All operators face common challenges when addressing the SME market: small businesses tend to need a significant amount of education to understand the potential benefits of IT services, as well as help with making decisions, and training and support with their deployments. Operators need to take this into account when tendering IT solutions to SMEs.
Communications-led champions offer a small number of IT solutions for SMEs, which can help to introduce SMEs to IT services. This type of portfolio helps operators to begin to grow their relationships with SMEs from strictly connectivity providers to trusted advisors that serve as a resource for SMEs that need help with more-complex issues. This strategy fits most easily with operators’ core strengths and requires less investment than some more-ambitious strategies. However, a limited portfolio can constrain operators upsell opportunities. These operators typically rely on channel partners to sell and provision other IT services, which can also limit operators’ control over the quality of customer care and service.
IT services prospectors maintain a moderately more-expanded portfolio of IT services for SMEs than communications-led champions because they also offer some cloud computing and productivity solutions. Their expanded set of IT solutions can be added to contracts once SME customers have adapted to using an initial set of simple IT services. Some operators in this group have a few tiered and curated bundles, which can help to move small businesses up the value chain. These bundles can also simplify product training, both for customers and the training that in-house sales teams need in order to sell IT services. Other operators in this group sell additional IT solutions as individual upgrade options.
IT services front runners have a very broad portfolio of IT services, which enables them to appeal to a large, addressable SME market and to meet a wide range of business needs. These players sell their IT services both individually and as part of bundles, which means that they can introduce SMEs to IT services slowly and then build out a comprehensive set of solutions over time. However, in order to sustain a broad portfolio, these operators rely on multiple partnerships and need to invest in new expertise for in-house sales teams and call centre staff. In addition, supporting a large number of SMEs – and the many different IT solutions that they can choose from – can be challenging and expensive.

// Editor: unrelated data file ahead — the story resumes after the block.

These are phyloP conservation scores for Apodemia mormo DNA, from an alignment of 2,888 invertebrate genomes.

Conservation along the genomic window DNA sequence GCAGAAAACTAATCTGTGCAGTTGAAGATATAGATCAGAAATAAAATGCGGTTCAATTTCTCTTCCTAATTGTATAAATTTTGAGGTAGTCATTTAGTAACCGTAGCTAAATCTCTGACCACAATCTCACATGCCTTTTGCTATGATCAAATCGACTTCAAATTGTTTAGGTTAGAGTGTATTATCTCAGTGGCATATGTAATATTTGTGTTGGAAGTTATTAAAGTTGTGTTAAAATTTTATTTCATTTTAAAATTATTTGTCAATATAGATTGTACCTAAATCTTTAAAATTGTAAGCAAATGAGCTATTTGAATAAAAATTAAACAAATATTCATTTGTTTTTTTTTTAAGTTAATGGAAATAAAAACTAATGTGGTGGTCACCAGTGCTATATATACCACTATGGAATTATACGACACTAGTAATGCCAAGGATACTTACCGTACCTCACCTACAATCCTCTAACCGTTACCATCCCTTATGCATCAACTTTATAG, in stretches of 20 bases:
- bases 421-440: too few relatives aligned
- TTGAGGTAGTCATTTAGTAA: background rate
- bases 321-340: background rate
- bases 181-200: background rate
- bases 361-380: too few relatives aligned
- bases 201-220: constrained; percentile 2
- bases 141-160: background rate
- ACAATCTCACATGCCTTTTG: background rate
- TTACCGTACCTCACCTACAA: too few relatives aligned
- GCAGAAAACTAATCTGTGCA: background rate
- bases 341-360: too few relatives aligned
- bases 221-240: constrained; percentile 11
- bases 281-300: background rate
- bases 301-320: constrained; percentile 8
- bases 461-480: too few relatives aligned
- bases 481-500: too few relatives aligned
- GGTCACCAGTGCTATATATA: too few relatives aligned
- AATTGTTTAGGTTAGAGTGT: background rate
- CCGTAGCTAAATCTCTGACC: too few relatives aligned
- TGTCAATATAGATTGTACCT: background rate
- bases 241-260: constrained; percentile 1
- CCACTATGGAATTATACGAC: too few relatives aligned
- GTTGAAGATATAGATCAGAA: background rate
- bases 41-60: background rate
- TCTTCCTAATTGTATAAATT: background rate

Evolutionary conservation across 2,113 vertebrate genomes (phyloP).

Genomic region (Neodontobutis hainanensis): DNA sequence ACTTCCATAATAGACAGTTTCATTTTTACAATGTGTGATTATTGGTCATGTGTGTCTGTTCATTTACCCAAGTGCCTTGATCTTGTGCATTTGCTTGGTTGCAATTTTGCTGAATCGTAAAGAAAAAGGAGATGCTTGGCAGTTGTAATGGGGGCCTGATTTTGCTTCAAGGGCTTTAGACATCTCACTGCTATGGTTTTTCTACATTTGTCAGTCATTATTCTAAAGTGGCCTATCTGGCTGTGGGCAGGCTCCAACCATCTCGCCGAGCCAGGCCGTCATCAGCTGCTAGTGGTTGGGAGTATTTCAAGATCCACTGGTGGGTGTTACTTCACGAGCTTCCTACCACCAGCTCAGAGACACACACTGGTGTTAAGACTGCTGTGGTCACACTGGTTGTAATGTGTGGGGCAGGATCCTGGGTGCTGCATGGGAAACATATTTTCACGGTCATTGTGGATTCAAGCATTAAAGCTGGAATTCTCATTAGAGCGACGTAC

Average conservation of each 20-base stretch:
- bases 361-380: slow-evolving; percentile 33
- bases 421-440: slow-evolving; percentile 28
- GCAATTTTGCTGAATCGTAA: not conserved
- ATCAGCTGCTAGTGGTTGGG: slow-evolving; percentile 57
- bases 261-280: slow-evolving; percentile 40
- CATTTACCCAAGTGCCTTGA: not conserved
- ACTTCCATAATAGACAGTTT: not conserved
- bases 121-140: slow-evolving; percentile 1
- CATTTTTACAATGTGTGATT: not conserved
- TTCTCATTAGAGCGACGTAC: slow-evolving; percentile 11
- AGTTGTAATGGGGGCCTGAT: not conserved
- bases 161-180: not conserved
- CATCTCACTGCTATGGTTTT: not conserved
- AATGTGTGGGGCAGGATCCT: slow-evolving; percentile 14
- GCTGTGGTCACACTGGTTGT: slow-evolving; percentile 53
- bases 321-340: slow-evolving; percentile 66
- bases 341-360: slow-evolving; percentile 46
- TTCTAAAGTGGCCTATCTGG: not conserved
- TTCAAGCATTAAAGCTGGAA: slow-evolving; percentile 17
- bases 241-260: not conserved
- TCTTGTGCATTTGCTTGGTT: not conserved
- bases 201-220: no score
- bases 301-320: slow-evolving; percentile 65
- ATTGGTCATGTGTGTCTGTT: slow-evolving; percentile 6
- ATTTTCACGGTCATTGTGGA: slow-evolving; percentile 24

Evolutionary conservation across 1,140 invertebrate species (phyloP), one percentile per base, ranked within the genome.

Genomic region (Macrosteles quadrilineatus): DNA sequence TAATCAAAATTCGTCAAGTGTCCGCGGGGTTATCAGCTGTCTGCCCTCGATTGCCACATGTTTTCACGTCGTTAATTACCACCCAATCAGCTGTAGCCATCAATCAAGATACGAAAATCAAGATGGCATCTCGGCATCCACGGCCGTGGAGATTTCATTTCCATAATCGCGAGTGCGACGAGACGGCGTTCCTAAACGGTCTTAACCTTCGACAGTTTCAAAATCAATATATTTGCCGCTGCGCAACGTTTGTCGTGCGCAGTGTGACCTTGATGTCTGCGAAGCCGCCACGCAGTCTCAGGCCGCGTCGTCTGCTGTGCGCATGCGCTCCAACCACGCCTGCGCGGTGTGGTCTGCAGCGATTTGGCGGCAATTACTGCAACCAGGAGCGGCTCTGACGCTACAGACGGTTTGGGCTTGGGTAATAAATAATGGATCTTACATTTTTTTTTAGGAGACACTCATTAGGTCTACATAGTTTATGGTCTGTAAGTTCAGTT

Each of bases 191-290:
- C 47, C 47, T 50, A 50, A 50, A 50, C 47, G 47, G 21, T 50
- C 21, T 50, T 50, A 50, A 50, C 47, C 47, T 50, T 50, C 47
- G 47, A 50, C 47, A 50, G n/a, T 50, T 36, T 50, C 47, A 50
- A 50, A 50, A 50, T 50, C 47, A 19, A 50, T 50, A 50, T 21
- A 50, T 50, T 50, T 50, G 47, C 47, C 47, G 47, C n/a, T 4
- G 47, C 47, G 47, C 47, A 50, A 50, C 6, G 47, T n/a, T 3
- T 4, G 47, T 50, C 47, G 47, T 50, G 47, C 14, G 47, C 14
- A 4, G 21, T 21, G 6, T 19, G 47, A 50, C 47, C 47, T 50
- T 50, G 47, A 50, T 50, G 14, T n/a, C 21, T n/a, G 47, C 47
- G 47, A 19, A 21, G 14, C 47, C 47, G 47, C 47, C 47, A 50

Operators should introduce SMEs to IT services slowly, building the customer relationship over time
Regardless of the breadth of their IT services portfolios, operators need to slowly build up SMEs’ adoption of IT services by starting with simple, connectivity-led packages and then by growing contracts using a tiered approach. A gradual introduction to IT services enables SMEs to absorb new solutions and helps operators to position themselves as trusted advisors. Then, using a tiered approach, operators can build up SMEs’ usage step-by-step. This includes offering optional add-ons for more-advanced businesses. The broader the portfolio, the more opportunity an operator has to offer additional services, but even limited portfolios have a significant opportunity to engage SMEs.
Most importantly, all IT services sold to SMEs need to include a business-grade service and support wrap. Operators that are able to provide prompt provisioning and reliable ongoing support will win more business in this typically underserved space.
1 For more information, see Analysys Mason’s Operator programmes for helping SMEs with IT: case studies and analysis.
2 For more information, see Analysys Mason’s Fibre broadband offerings for SMEs: operator strategies.